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Hedge fund Melvin Capital pulls out of GameStop trading

US investment firm suffers huge loss but says bankruptcy speculation is false

A hedge fund at the heart of the GameStop stock surge has withdrawn from the financial battle, closing out its short position at a loss.

CNBC's Andrew Ross Sorkin revealed Melvin Capital has sold all of its shares in GameStop during the network's Squawk Box programme, following a conversation he had with the fund's manager Gabe Plotkin.

The company is credited as the one that shorted GameStop's stock before it was "attacked by an army of investors trying to push up the price."

Sorkin said he did not have an exact figure but described it as a "huge loss." He added Plotkin claims any speculation that the company was filing for bankruptcy is false.

The reporter said the short squeeze had "not been enough to put them out of business but boy, did they come close."

Two other hedge funds, Citadel and Point72, have infused approximately $3 billion into Melvin Capital in an effort to shore up its finances.

The rapid increase in GameStop's share price has been driven by a combination of short-sellers -- those selling borrowed stock with the hopes of seeing the price lower before they're obliged to buy it back -- and online investment communities campaigning to increase that price and the short-sellers losses.

It quickly reached the point where there were more short shares on the market than there were actual outstanding shares of GameStop.

GameStop's share price has risen more than 700% since it opened on Friday at $42.59, closing last night at $347.51 after several days of rollercoaster trading.

After hours trading has since brought the price back down to $292.

"There's nothing normal about what you're seeing with this stock right now," said Sorkin.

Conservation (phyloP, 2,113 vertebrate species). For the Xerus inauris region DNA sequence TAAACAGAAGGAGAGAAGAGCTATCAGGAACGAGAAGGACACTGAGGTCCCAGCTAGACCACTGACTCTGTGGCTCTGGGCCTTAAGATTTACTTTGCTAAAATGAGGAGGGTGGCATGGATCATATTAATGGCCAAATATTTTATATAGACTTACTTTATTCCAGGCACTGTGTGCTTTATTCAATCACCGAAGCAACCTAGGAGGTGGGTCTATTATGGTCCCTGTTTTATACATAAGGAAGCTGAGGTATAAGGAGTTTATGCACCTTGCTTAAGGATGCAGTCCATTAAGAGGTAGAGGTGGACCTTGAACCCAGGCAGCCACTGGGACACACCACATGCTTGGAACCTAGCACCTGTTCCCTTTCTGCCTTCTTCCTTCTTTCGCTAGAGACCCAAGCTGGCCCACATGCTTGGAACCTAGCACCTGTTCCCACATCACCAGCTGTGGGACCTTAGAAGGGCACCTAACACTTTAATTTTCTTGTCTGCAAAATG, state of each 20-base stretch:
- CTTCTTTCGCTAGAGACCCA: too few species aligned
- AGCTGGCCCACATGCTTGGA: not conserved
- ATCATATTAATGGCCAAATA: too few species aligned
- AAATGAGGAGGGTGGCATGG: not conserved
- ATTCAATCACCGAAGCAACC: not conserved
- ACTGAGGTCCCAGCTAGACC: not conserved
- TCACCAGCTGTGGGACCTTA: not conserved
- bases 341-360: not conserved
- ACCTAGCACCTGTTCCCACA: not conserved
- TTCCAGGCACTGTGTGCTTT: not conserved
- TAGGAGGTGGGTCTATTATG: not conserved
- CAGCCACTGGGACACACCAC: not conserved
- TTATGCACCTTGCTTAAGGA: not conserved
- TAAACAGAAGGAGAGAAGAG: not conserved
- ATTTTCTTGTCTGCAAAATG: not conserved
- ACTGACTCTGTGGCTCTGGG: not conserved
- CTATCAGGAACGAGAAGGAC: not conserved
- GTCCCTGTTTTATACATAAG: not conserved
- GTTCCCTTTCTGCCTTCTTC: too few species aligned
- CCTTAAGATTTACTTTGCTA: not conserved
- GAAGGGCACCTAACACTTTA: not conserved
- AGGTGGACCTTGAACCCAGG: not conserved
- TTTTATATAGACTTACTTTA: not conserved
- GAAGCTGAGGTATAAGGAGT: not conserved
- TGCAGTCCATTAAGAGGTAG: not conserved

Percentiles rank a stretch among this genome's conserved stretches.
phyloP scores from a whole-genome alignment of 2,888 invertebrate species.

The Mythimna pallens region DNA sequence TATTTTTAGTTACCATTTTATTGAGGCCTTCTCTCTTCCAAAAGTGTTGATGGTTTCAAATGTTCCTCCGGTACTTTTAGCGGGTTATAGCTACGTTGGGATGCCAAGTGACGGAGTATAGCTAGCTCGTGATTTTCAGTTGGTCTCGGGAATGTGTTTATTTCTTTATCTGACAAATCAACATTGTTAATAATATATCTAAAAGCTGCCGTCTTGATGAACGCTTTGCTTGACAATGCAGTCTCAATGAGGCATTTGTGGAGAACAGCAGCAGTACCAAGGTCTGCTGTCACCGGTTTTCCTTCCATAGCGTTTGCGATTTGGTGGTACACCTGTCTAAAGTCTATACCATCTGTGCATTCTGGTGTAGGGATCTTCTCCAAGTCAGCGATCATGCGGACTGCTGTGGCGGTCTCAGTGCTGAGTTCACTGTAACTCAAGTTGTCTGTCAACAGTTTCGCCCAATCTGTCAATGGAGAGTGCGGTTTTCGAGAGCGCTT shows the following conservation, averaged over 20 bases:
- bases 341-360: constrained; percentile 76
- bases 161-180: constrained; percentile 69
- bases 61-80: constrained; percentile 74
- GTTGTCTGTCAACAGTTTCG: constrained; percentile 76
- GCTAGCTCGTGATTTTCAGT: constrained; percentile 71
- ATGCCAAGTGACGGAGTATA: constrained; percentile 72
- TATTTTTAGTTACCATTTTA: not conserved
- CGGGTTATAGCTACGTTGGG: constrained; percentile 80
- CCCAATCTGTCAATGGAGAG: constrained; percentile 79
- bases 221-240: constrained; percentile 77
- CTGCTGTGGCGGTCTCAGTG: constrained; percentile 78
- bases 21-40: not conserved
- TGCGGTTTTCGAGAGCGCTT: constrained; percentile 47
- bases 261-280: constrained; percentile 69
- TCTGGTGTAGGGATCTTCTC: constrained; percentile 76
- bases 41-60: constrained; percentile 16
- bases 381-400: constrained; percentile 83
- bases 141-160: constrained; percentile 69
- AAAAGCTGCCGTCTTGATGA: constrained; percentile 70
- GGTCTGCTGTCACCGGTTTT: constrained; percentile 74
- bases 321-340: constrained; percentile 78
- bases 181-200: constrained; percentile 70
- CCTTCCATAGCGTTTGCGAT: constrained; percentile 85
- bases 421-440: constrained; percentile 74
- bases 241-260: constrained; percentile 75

The reporter added that these events have raised "real questions about stock manipulation, about the power of what's taking place on places like Reddit" as well as the motivation behind this campaign.

"It clearly has nothing to do with the fundamentals of GameStop itself any more, and much more to do with pop psychology of who's going to be left holding the bag," he said.

"The thing that concerns me most at this point is whether some of these investors will start to get out today. They'll look at this and say 'We won the game,' if that's winning -- it's unclear where the finish line is."

Yesterday, the Biden administration said Treasury Secretary Janet Yellen and her economic team are "monitoring the situation."

Reddit group WallStreetBets has been widely credited as being the heart of the campaign to increase the price.

Overnight, the group has seen its Discord server shut down -- with the platform citing hateful content, not financial fraud as the reason behind this -- and temporarily made its subreddit private after overwhelming interest and activity.

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James Batchelor


James Batchelor is Editor-in-Chief at He has been a B2B journalist since 2006, and an author since he knew what one was